"Why wont you say anything?" I drew a deep breath, tasting the smoke in the air-smelling the beer that was seeping into the rug on the floor. My hands gripped the crunchy, gritty, seat-and I closed my eyes.
The man I once called my father had gone missing when I was seven. He took me to a park, and slipped away in his sleep, and someone very different woke up to take a ride in the police cruiser. A man who wasnt a superhero. He was tired. He was old. He was the very embodiment of the word "Addiction."
Opening my eyes, I grabbed the door handle and flung open the door. The clean air washed over my bare feet as I swung them out onto the pavement. "So that's it?" He asked behind me. I didnt look at him as I reached down and grabbed the bottle by the neck. "What are you doing?" Standing, I turned my head back to him. My mouth pressed in a tight, unforgiving line.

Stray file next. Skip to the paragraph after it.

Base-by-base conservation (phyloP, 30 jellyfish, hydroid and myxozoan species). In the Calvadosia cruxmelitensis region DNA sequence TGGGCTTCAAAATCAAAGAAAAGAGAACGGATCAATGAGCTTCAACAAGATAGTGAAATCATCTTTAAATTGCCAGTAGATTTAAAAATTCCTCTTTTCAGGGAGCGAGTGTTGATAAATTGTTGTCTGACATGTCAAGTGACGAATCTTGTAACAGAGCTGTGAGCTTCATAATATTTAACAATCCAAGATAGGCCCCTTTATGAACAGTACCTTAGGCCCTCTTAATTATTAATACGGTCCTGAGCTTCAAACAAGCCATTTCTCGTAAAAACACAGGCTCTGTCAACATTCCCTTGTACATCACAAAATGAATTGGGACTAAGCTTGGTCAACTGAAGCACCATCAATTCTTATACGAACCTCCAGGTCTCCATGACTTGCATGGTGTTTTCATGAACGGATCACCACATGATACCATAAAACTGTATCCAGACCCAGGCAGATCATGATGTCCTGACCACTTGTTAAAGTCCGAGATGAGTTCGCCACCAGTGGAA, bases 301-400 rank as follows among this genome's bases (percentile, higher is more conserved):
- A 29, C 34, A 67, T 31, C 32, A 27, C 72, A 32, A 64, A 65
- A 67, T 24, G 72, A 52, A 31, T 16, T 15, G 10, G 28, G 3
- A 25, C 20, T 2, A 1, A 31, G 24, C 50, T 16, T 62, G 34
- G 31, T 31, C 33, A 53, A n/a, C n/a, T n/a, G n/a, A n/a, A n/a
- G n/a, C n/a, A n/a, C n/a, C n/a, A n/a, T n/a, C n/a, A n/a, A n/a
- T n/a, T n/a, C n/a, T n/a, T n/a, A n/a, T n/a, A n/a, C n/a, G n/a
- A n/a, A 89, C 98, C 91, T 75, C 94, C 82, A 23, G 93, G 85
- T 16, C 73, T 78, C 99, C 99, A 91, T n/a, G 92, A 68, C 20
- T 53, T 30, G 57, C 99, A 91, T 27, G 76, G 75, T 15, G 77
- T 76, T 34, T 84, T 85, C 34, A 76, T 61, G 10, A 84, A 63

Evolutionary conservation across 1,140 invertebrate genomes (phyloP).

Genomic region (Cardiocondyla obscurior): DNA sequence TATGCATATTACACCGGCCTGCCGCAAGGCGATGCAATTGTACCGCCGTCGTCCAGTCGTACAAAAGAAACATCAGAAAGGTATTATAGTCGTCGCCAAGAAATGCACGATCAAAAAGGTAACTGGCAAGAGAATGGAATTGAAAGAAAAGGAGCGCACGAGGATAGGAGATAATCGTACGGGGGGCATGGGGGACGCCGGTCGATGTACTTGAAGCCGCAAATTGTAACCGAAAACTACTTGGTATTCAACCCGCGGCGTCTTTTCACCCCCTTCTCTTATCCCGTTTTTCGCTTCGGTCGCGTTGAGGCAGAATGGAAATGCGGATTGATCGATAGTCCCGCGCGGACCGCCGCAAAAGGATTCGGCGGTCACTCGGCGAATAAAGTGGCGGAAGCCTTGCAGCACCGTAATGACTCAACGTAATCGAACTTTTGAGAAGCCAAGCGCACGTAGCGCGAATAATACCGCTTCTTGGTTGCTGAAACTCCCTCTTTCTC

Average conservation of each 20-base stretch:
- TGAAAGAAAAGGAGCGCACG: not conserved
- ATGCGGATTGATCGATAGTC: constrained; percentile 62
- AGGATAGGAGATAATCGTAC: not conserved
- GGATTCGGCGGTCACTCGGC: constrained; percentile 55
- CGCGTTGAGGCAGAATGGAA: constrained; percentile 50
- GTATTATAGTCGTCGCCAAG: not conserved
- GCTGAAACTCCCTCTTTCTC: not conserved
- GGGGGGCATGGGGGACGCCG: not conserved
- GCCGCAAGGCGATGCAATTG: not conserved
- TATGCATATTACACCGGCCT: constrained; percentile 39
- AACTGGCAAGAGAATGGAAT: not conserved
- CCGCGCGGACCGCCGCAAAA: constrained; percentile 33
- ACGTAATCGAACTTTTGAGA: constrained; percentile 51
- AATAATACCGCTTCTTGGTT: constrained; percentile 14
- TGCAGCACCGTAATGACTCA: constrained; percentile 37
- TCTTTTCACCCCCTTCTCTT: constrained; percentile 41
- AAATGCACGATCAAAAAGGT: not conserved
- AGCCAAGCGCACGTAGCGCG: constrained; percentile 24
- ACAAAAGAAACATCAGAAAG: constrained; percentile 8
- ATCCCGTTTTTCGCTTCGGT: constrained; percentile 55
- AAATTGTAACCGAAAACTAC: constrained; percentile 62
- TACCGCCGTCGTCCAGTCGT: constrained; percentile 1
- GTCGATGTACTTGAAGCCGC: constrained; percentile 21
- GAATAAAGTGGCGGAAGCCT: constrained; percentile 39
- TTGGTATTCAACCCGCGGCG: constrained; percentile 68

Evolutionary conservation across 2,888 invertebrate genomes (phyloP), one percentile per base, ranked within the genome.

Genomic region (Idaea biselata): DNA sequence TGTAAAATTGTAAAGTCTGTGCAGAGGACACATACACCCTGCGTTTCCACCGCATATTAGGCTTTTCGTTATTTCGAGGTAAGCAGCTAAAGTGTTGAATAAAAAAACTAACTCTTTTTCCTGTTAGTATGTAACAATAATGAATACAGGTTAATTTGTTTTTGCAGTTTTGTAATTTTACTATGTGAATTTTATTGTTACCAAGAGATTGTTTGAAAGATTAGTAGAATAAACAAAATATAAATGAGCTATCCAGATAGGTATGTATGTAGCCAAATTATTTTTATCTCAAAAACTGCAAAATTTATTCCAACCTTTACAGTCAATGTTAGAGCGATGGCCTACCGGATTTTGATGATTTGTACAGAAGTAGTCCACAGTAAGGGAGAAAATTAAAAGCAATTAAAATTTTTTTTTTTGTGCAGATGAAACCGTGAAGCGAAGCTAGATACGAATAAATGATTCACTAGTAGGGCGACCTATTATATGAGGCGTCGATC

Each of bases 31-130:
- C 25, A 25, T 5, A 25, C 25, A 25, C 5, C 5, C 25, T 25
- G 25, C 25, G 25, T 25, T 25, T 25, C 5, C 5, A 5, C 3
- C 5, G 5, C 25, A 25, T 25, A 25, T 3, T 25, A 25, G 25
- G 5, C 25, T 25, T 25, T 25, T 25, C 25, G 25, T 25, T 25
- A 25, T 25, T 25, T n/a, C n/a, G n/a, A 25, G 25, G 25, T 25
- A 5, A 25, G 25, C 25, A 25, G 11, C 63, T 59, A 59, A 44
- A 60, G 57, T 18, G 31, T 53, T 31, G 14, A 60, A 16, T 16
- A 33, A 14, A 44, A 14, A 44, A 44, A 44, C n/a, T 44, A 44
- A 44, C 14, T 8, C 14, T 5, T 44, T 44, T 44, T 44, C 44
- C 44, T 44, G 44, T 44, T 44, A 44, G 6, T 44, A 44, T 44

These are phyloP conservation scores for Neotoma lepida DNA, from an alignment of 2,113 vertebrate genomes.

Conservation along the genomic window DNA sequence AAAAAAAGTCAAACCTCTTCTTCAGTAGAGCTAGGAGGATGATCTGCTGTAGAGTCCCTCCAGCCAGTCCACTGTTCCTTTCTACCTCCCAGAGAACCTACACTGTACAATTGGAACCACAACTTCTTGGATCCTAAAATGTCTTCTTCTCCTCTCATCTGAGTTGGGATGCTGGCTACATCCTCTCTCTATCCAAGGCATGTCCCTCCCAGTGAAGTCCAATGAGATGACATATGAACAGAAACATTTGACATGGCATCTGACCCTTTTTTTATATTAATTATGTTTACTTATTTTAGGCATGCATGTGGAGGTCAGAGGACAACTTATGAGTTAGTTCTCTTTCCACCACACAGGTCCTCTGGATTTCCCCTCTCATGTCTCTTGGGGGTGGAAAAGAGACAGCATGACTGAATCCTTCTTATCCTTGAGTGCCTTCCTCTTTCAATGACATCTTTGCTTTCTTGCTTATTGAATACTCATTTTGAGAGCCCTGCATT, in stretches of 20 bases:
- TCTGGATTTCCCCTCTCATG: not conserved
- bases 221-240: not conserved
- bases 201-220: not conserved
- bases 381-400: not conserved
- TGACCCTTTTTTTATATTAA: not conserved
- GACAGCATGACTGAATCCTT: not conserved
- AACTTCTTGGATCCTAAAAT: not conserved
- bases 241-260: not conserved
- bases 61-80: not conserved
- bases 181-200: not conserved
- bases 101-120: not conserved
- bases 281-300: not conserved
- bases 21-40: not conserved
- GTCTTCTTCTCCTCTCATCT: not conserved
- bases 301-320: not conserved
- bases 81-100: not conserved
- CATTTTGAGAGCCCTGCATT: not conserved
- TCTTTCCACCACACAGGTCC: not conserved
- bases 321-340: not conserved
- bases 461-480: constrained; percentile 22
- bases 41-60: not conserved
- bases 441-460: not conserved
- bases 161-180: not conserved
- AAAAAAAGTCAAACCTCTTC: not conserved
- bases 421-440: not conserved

For years, I'd been waiting for my dad to come back. For him to call, just to say "I love you." I was waiting for a man with laughing blue eyes, and strong arms that carried me when I got tired. For a man who loved to hike, and talked about his life like it was all a fairy tale. I'd waited for 9 years.
I was done waiting.
I threw the bottle down with all the force I had. All my strength went into the green glass as it crashed into the cracked black pavement that was my driveway.